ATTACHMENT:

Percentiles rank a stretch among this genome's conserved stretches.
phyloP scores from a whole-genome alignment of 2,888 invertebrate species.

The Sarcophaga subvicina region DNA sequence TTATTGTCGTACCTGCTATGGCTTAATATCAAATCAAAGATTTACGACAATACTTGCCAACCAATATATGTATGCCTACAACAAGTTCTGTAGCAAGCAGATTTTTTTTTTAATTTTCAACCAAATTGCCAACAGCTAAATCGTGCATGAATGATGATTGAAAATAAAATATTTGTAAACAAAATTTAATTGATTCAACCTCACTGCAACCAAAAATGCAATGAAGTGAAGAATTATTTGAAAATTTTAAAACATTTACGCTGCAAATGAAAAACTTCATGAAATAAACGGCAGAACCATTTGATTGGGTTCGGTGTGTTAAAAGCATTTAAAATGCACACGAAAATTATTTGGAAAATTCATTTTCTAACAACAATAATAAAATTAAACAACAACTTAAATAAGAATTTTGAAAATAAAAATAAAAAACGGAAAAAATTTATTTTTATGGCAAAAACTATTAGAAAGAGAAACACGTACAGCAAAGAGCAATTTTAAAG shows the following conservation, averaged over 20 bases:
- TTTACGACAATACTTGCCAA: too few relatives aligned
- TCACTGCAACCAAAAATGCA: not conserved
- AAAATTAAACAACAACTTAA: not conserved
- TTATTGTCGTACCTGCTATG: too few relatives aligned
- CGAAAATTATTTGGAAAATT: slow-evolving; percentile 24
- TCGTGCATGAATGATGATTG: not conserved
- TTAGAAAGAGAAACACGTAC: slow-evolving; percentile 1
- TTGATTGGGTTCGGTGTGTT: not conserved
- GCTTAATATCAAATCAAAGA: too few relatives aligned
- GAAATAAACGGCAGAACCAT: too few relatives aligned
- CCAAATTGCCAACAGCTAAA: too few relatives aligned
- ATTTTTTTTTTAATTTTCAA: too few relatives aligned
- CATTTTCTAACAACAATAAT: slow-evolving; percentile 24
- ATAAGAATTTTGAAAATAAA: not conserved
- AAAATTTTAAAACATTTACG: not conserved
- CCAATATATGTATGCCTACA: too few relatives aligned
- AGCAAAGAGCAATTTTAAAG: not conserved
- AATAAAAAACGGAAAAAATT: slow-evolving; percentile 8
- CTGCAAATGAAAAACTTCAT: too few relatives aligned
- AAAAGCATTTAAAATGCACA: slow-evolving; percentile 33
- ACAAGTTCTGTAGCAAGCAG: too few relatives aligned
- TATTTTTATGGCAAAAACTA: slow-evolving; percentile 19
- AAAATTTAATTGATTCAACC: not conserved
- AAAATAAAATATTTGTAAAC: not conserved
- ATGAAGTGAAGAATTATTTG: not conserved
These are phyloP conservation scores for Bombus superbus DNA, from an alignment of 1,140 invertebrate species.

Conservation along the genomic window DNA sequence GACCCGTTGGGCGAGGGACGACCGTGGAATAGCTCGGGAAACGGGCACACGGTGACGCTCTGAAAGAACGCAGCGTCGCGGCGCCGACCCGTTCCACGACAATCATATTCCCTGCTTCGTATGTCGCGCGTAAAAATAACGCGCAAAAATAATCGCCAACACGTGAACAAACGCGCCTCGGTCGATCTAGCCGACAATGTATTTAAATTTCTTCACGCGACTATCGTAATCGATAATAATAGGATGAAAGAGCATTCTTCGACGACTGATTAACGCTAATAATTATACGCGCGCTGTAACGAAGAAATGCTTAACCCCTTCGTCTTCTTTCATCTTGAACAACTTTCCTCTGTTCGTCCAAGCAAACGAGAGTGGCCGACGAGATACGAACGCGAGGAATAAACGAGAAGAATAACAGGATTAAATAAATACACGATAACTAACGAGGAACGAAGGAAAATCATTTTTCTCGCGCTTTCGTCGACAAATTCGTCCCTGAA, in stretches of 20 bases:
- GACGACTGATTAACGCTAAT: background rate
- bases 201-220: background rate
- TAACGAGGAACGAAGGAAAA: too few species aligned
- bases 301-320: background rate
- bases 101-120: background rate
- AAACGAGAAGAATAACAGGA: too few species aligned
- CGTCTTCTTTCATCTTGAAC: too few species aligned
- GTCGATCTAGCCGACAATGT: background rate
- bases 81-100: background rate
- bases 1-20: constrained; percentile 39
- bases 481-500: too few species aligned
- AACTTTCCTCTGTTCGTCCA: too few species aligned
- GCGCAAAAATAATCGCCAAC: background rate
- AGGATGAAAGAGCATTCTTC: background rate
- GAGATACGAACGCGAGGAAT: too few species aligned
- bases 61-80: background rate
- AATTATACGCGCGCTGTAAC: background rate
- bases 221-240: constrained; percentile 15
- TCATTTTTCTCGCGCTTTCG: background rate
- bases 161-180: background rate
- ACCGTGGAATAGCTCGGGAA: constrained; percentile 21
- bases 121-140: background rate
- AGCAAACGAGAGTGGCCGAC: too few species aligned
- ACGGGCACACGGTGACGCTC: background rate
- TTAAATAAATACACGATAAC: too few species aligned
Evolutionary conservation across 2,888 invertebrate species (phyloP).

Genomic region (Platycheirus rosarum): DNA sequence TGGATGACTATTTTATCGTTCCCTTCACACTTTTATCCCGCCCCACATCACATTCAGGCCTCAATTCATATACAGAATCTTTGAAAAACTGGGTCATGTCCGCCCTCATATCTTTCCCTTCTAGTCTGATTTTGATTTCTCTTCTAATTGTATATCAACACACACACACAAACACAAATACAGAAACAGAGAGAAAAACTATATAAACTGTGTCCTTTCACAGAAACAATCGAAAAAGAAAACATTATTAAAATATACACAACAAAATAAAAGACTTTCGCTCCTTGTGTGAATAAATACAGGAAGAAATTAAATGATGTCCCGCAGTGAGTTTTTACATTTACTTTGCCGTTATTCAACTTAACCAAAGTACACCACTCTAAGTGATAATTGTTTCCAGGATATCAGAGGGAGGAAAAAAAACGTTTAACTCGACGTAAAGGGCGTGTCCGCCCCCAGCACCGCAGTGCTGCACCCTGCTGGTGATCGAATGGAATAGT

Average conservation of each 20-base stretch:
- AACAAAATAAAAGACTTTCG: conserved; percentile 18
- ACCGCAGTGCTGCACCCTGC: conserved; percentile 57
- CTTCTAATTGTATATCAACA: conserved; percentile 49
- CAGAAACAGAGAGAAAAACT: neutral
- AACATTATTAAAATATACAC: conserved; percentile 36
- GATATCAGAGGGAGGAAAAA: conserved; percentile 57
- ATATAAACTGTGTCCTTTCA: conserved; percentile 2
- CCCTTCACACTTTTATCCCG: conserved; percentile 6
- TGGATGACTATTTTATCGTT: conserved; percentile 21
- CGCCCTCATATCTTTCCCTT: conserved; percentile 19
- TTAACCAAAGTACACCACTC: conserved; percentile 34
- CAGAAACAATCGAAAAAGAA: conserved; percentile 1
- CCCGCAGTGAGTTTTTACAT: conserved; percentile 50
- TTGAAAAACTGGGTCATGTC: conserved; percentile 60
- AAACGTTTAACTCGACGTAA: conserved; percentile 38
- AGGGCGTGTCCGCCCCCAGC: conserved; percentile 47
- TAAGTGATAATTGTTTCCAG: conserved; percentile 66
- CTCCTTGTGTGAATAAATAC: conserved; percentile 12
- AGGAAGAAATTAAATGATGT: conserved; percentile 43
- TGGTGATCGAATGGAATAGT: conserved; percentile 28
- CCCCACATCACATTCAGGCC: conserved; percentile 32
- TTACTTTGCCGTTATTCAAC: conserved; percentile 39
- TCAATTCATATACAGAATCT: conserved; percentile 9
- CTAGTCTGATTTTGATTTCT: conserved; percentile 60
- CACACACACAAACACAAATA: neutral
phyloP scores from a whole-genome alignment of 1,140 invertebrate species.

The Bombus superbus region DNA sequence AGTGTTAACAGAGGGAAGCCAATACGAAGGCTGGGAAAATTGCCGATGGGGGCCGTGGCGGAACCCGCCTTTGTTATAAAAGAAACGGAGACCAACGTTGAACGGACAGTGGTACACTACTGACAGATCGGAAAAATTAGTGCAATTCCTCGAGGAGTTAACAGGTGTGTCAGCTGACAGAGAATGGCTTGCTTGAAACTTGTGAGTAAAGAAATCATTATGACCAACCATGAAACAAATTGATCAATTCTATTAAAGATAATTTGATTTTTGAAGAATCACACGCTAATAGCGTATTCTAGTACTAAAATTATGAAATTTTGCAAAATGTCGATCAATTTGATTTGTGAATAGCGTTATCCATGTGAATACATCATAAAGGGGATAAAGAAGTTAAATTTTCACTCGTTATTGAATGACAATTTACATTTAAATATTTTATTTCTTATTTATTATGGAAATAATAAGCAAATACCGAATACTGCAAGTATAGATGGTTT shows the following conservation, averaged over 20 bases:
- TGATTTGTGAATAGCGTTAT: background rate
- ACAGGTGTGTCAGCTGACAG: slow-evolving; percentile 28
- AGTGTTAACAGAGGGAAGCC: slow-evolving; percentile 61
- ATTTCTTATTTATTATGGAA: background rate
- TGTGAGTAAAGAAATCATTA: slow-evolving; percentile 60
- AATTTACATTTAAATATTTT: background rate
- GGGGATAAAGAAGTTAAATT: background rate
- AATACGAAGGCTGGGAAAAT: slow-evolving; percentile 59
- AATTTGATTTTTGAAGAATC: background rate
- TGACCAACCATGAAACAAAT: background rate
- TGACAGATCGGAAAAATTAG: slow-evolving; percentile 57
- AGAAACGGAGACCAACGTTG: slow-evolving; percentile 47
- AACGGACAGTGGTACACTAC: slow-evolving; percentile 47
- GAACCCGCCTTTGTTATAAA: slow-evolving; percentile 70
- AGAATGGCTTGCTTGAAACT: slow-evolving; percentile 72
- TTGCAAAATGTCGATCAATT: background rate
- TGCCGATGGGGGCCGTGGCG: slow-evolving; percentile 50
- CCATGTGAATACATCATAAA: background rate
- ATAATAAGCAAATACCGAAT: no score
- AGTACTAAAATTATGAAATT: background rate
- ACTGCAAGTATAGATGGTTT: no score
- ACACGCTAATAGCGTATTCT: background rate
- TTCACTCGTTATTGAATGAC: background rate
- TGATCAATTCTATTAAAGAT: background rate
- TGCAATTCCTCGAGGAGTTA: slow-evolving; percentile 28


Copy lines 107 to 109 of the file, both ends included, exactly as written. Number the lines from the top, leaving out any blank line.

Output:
- ACACGCTAATAGCGTATTCT: background rate
- TTCACTCGTTATTGAATGAC: background rate
- TGATCAATTCTATTAAAGAT: background rate